5. We agree with David’s perspective that MDCs are showing signs of growing traction among enterprise customers. Here at SGI, we are seeing a significant increase in the amount of interest in modular data centers as customers try to balance the competing needs of space, power and time to increased capacity. A smaller initial footprint (four racks or so) with easy expandability seems of primary importance today, whereas in the past an ISO-based MDC was the common solution. SGI was one of the earliest players in the container data center sector with ICE Cube and, at Gartner’s annual Data Center Conference held earlier this month, SGI revealed ICE Cube Air, a significant addition to the line – and a major stride for MDCs in the industry. Rich took a detailed tour of this newest addition to SGI’s ICE Cube family and posted an in-depth video on its breakthrough benefits.

  6. I agree with the article that containers are on the rise. We currently offer the Datapod System. We really feel that the advantages offered by containerizing the data center should be approached with scalability in mind. Now, some will say that the inherent nature of containers is modular but, there are some serious limitations to a majority of the products currently on the market. Number one, you have to continue to add complete systems as you grow. If a customer wants to expand by only a few racks then the purchase of a new container is not economical. Number two, density. The current architecture doesn't allow for densities above 10-15kW per rack because of insufficient cooling. Number three, operationally inefficient, sometimes impossible. The vast majority of containers require a exterior structure over the MDC so that entry and egress can be accomplished in inclement weather. In fact, this is amplified in the HP Pod. It has approximately 12" of space in the back of the rack for IT personnel to work. In addition, this work can not be completed in rain, snow, high winds, etc. We believe that we truly have the ultimate Data Center in the Datapod System. All weaknesses that are present in the other designs are successfully eliminated with the Datapod System.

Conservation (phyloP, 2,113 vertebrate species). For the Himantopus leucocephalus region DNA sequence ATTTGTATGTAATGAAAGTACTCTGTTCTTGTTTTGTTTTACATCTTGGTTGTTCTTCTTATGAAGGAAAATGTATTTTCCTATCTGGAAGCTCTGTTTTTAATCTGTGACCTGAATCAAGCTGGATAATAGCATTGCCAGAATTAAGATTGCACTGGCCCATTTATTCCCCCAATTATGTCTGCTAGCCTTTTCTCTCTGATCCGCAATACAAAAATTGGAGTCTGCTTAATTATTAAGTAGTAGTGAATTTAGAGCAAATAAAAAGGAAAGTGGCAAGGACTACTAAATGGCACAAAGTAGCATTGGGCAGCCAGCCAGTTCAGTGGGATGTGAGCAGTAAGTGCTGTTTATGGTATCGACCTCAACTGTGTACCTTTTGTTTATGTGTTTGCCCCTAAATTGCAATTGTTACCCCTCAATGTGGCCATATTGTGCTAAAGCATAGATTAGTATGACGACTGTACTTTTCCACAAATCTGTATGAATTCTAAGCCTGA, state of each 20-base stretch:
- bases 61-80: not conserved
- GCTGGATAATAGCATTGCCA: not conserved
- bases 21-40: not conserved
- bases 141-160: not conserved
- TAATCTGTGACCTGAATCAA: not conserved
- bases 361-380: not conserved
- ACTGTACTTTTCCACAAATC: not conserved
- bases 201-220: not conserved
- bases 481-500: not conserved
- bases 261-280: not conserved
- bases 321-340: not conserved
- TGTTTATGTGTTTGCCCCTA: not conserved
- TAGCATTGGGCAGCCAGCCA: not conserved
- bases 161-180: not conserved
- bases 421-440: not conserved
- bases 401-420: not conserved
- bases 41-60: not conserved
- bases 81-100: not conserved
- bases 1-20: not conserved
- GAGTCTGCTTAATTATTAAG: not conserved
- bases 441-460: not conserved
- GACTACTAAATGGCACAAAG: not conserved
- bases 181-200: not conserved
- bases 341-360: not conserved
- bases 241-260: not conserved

7. Rich, your article mentions lack of reference accounts, even today this is still an issue. Many of our international customers have purchased a Datapod System because it offers a significant security derisk opportunity. For example, we recently factory acceptance tested a Datapod System, then shipped the unit to Europe for an onsite installation that lasted only three days. Quick onsite assembly means a modular data center can be deployed without the need for large numbers of employees on a high security site for extended periods of time. And as your article points out it makes it difficult to get reference customer.